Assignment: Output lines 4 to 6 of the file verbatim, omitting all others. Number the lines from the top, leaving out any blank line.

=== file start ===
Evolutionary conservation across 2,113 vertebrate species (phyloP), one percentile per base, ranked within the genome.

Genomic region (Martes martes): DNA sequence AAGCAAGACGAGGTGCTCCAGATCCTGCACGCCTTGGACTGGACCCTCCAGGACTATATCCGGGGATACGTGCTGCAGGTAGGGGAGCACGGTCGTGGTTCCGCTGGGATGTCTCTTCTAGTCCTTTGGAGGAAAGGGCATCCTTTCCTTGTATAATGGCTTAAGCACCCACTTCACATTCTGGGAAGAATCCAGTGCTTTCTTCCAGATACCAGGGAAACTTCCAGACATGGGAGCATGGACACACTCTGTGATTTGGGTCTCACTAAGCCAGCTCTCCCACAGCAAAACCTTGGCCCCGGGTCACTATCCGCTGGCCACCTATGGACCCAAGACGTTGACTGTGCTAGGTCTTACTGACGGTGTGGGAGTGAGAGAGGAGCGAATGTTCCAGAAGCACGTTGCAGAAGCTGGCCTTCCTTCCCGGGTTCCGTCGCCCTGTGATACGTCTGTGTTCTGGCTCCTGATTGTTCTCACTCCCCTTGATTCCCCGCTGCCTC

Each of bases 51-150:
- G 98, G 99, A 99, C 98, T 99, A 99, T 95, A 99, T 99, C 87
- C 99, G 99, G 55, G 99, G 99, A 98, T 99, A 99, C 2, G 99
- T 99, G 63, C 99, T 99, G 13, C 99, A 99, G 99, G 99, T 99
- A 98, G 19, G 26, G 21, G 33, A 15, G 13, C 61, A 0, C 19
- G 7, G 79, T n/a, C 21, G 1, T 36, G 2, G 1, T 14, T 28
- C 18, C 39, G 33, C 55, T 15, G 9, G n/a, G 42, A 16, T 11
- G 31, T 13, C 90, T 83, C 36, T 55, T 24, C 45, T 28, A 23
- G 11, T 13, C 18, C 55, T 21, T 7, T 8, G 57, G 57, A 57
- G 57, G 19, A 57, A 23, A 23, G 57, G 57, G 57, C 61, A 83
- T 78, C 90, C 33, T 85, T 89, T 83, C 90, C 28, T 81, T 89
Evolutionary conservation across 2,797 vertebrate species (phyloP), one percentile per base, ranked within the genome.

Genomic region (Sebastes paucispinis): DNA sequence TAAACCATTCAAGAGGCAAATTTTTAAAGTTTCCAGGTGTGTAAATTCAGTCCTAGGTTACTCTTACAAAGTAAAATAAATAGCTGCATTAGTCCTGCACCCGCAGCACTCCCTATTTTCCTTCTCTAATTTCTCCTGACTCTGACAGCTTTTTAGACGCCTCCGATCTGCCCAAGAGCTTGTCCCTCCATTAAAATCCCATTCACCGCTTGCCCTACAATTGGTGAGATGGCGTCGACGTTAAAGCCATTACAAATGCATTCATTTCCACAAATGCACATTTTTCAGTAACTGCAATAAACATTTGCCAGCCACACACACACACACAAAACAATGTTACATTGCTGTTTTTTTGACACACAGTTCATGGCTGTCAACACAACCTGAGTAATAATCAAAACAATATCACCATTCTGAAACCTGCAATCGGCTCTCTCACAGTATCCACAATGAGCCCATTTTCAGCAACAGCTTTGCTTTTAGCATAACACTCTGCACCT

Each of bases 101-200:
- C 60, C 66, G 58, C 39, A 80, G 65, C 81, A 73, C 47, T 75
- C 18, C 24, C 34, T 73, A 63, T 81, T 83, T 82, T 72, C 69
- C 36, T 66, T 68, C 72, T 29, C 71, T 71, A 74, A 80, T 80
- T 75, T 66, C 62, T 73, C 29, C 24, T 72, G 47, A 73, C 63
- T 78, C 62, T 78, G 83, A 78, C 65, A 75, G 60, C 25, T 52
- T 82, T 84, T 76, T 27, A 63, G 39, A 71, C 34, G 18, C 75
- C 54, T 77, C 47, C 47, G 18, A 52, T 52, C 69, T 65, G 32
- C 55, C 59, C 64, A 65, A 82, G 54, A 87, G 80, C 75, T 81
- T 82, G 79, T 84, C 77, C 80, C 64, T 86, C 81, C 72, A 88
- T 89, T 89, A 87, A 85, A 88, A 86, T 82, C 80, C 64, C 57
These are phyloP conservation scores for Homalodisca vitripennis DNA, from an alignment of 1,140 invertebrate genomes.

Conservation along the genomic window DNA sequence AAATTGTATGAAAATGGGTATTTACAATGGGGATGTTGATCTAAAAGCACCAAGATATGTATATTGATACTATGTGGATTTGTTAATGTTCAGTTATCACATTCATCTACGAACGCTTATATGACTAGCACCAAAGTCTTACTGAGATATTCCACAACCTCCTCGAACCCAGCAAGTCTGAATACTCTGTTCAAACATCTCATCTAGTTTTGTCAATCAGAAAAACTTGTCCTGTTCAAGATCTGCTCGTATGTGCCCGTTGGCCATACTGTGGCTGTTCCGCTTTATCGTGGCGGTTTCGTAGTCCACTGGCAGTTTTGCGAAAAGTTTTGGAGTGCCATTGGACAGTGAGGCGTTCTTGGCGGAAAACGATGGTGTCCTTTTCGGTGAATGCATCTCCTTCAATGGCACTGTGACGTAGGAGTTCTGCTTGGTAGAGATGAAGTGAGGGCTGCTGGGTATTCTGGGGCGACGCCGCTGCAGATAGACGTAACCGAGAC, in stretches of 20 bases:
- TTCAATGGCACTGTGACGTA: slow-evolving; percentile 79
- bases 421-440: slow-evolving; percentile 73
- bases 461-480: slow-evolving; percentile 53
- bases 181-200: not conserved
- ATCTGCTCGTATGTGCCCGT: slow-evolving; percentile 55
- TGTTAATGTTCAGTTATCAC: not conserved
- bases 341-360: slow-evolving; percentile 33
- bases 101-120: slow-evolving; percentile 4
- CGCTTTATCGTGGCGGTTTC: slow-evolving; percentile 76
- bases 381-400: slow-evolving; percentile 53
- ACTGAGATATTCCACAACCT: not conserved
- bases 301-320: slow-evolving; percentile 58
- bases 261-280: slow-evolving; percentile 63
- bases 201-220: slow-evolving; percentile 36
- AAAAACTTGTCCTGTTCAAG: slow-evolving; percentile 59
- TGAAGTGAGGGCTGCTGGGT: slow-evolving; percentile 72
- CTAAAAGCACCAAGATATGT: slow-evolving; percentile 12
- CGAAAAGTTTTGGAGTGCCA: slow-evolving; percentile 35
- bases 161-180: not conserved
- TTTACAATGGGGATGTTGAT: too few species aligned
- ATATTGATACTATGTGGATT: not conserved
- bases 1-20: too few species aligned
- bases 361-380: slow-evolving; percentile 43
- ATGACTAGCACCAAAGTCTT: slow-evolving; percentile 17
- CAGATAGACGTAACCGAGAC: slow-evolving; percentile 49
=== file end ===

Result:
- G 98, G 99, A 99, C 98, T 99, A 99, T 95, A 99, T 99, C 87
- C 99, G 99, G 55, G 99, G 99, A 98, T 99, A 99, C 2, G 99
- T 99, G 63, C 99, T 99, G 13, C 99, A 99, G 99, G 99, T 99